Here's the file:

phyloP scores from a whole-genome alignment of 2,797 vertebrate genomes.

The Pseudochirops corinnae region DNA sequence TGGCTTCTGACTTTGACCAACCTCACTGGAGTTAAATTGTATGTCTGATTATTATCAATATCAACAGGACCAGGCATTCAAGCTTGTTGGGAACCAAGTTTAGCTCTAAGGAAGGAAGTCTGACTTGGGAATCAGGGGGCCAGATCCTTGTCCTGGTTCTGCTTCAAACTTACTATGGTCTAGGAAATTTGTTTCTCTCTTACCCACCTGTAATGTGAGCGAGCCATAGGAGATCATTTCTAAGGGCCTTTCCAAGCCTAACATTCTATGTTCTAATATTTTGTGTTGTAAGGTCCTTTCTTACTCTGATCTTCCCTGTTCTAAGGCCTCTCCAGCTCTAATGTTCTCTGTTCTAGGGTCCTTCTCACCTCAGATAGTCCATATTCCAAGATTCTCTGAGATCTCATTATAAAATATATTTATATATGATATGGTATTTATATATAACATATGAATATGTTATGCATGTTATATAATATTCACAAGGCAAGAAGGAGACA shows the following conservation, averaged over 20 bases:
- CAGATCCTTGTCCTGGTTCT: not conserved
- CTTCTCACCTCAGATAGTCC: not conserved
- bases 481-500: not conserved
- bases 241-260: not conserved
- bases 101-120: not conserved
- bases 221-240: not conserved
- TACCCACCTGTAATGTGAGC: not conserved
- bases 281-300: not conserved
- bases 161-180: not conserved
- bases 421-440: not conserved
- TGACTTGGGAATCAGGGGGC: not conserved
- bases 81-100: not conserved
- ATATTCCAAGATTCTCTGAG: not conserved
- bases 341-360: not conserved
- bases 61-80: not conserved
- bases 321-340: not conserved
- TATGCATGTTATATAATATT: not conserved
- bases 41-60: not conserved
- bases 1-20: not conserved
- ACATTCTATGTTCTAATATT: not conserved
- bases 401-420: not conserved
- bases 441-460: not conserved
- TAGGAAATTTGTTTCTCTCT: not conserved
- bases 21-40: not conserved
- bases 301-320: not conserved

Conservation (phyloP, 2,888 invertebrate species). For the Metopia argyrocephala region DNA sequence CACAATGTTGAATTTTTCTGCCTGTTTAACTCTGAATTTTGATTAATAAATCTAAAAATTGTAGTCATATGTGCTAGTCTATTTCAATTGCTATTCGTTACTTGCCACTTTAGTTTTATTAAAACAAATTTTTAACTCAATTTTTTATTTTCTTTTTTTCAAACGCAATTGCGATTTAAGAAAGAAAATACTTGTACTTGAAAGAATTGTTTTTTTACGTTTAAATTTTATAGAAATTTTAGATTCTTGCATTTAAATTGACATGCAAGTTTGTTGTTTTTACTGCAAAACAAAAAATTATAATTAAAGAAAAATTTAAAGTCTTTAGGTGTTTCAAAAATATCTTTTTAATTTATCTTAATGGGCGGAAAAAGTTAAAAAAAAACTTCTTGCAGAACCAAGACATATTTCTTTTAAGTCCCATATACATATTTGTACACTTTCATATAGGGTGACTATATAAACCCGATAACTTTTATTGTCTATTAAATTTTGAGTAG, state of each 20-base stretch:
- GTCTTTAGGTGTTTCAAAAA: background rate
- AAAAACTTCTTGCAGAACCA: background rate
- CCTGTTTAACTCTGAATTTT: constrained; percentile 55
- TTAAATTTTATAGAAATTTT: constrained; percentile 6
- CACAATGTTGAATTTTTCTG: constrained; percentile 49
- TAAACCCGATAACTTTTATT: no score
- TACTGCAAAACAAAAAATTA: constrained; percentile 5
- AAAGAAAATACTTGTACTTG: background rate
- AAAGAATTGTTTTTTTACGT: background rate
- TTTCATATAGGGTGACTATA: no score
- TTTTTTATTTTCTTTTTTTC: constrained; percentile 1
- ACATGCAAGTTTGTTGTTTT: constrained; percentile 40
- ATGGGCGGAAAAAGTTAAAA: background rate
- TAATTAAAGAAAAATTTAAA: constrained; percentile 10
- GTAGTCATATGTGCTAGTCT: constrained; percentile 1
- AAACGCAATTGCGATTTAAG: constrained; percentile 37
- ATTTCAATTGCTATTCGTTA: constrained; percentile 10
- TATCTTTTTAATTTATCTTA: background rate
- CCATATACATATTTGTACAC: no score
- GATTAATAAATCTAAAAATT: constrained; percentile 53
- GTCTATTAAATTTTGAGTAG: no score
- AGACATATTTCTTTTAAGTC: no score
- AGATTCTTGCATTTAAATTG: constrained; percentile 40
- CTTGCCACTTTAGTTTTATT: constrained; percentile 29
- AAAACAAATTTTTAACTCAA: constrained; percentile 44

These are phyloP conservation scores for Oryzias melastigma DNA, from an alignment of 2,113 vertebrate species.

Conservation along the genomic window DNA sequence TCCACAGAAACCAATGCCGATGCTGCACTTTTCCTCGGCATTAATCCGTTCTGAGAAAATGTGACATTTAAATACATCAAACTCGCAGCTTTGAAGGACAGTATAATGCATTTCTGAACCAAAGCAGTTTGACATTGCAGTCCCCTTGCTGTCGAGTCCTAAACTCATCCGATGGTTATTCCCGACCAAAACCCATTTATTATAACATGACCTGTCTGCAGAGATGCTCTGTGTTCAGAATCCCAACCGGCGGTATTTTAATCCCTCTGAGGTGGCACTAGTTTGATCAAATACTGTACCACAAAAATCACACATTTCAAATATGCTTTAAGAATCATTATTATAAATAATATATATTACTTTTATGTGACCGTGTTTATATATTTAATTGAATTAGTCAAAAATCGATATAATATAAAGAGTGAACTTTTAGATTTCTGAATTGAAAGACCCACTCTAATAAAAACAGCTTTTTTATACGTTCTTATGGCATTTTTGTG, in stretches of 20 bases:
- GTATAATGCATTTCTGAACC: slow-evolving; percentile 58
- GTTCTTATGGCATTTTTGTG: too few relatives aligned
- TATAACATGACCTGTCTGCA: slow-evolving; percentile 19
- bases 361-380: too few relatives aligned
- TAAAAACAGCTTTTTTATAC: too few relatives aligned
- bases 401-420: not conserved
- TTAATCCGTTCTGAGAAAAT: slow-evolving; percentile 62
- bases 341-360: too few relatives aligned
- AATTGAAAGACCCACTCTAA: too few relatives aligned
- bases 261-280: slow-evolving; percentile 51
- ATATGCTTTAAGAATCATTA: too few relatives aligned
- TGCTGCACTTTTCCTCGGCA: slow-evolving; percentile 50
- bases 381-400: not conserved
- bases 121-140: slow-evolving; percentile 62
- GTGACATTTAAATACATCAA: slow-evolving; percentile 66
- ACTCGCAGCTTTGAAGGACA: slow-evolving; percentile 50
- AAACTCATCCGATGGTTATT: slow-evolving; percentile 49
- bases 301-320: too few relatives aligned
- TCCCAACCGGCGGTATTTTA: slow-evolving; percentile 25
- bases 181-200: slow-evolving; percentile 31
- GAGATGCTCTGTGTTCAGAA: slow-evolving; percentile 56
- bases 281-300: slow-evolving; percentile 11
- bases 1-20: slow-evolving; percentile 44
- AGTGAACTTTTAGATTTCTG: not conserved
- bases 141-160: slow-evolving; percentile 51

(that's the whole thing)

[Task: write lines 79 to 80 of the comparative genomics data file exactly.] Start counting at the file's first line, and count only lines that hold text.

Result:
- AGTGAACTTTTAGATTTCTG: not conserved
- bases 141-160: slow-evolving; percentile 51